Dangerous Chemicals And Fox Meat Compel Wal-Mart To Up Food Safety Efforts In China

Walmart Video Game Trade-In Program
Wal-Mart Stores Inc. announced on Tuesday it will begin offering gamers to trade in used video games for store credit in its new game trade-in program. Walmart stores will also sell the refurbished games later in the year. Reuters

Wal-Mart Stores Inc. (NYSE:WMT) announced that it will triple its spending on food safety in China after criticism from Beijing regulators about mislabeled donkey meat and high levels of chemicals in food products.

The Bentonville, Arkansas-based company’s chief compliance officer for China, Paul Gallemore, told the Wall Street Journal that it will be spending $48.2 million (300 million yuan) on food testing and supplier audits by the end of 2015.

“We see this as our future home market,” he said.

Last week,Wal-Mart took sesame oil and squid off the shelves for containing dangerous chemicals. Beijing’s Food Safety Administration said there were hazardous levels of cadmium in the squid and too much benzopyrene in sesame oil supplied by Chinese producers, according to the Associated Press.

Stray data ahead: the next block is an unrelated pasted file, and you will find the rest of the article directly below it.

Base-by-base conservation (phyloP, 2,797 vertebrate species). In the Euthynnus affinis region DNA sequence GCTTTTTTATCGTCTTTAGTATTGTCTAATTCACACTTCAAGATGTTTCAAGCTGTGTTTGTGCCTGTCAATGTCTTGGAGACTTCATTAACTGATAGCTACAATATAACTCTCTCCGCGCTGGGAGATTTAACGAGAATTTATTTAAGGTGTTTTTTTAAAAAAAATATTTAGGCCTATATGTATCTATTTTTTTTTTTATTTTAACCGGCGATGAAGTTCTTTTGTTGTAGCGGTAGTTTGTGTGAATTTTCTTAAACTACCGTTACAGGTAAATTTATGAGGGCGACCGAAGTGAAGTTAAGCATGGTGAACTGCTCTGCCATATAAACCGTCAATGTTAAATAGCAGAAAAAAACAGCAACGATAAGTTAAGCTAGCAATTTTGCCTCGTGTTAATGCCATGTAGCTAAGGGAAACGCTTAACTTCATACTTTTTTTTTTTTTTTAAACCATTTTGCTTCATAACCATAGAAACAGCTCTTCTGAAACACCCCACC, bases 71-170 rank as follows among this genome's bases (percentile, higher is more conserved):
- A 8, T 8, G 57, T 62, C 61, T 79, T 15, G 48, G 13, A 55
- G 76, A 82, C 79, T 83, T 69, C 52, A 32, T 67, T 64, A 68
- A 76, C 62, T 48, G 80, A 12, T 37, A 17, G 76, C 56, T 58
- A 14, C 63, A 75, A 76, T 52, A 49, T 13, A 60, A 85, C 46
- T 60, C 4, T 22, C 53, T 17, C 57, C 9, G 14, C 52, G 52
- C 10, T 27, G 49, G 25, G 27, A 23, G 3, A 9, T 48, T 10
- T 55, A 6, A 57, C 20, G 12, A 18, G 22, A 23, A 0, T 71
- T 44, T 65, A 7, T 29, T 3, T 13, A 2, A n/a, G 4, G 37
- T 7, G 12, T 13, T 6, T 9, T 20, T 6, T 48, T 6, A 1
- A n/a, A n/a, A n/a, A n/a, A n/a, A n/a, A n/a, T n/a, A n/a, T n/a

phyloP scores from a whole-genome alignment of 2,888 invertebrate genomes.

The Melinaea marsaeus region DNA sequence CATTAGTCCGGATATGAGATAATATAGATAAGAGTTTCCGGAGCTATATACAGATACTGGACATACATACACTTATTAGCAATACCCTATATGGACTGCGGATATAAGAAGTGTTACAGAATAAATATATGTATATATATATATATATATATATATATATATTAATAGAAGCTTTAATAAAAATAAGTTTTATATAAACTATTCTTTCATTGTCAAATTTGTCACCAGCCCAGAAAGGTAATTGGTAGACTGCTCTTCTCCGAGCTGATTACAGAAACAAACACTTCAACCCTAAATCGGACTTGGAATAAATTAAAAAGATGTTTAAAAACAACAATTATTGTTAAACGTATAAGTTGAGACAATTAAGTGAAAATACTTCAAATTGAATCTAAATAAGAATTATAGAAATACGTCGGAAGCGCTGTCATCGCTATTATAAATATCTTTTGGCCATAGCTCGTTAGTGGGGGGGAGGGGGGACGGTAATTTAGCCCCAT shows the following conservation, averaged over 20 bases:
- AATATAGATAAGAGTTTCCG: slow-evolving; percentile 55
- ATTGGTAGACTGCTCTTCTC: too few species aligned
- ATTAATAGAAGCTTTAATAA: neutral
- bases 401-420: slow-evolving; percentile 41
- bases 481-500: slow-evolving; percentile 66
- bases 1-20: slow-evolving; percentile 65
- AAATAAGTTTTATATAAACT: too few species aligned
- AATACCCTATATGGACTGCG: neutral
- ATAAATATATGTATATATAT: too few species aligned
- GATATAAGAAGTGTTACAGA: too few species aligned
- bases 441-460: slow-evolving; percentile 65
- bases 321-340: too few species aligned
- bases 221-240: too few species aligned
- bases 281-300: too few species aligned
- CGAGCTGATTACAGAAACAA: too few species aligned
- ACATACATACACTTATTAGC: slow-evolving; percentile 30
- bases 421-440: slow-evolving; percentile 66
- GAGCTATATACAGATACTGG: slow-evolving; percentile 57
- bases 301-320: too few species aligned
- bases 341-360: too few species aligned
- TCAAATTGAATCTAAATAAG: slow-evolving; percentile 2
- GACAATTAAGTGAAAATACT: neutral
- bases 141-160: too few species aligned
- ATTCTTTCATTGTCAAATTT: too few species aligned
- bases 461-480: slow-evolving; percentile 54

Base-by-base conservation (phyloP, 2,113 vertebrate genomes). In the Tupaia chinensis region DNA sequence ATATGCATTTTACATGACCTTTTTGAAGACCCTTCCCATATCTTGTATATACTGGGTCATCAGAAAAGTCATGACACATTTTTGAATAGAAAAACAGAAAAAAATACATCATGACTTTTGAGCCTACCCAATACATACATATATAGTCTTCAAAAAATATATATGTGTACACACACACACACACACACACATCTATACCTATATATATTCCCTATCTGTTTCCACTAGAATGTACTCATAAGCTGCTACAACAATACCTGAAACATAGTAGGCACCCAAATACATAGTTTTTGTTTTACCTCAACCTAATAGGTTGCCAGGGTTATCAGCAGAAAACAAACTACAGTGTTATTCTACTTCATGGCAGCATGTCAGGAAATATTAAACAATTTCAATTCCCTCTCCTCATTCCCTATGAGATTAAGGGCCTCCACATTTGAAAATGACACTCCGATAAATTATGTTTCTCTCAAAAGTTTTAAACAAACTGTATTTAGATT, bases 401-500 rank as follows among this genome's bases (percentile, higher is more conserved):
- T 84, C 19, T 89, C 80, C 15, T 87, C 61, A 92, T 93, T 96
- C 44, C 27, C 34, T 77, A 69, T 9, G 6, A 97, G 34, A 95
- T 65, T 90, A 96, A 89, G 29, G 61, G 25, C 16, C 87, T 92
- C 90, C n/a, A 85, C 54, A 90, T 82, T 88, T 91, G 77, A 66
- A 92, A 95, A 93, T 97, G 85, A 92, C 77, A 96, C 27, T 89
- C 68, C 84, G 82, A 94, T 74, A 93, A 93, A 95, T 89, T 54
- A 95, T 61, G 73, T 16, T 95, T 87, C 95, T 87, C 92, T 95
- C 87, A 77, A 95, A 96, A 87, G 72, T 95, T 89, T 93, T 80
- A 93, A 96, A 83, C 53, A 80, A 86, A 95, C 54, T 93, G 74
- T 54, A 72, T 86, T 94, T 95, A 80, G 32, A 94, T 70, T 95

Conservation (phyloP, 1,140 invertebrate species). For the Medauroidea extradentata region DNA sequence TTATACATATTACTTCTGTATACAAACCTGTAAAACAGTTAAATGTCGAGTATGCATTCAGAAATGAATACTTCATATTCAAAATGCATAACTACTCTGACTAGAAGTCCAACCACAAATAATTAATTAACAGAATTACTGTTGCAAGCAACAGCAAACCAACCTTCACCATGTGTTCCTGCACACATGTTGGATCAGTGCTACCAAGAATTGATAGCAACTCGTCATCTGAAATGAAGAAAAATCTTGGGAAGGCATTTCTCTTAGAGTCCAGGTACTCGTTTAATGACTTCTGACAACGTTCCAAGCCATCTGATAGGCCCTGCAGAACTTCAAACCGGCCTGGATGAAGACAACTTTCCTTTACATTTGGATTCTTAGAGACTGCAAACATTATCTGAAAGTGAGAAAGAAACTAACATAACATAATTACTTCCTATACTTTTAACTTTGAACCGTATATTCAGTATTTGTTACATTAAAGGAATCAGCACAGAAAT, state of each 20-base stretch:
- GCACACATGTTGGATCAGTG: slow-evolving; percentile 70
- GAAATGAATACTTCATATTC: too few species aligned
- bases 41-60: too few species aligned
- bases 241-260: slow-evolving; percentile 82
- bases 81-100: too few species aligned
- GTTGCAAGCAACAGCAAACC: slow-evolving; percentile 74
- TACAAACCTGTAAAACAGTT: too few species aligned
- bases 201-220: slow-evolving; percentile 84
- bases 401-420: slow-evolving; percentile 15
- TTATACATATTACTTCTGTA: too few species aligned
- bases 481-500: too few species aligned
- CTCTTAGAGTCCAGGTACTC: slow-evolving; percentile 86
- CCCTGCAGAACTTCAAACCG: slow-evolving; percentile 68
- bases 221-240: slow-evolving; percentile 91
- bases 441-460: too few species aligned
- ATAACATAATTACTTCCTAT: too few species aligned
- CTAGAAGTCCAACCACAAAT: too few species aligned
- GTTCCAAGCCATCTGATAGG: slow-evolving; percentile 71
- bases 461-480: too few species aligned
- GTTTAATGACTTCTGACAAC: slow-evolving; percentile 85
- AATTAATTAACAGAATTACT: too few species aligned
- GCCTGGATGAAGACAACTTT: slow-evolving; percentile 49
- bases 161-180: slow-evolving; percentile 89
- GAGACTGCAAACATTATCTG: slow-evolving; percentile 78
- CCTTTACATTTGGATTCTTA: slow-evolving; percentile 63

Earlier this year, the retailer had to recall donkey meat sold at certain outlets after DNA tests showed it contained other animal products. Authorities from the Shandong Food and Drug Administration claim the “Five Spice” products actually contained fox meat.

“This is another hit on Wal-Mart’s brand, meaning wealthy shoppers will start to lose the trust they had before,” Shanghai-based Managing Director of China Market Research Shaun Rein said to Reuters.

Wal-Mart joins McDonald’s Corporation (NYSE:MCD) Yum! Brands, Inc. (NYSE:YUM) and Carrefour SA (EPA:CA), which have all been under fire from local officials about food safety issues.

China is the largest grocery market in the world, set to grow to $1.5 trillion in the next two years, according to the Institute of Grocery Distribution.

 

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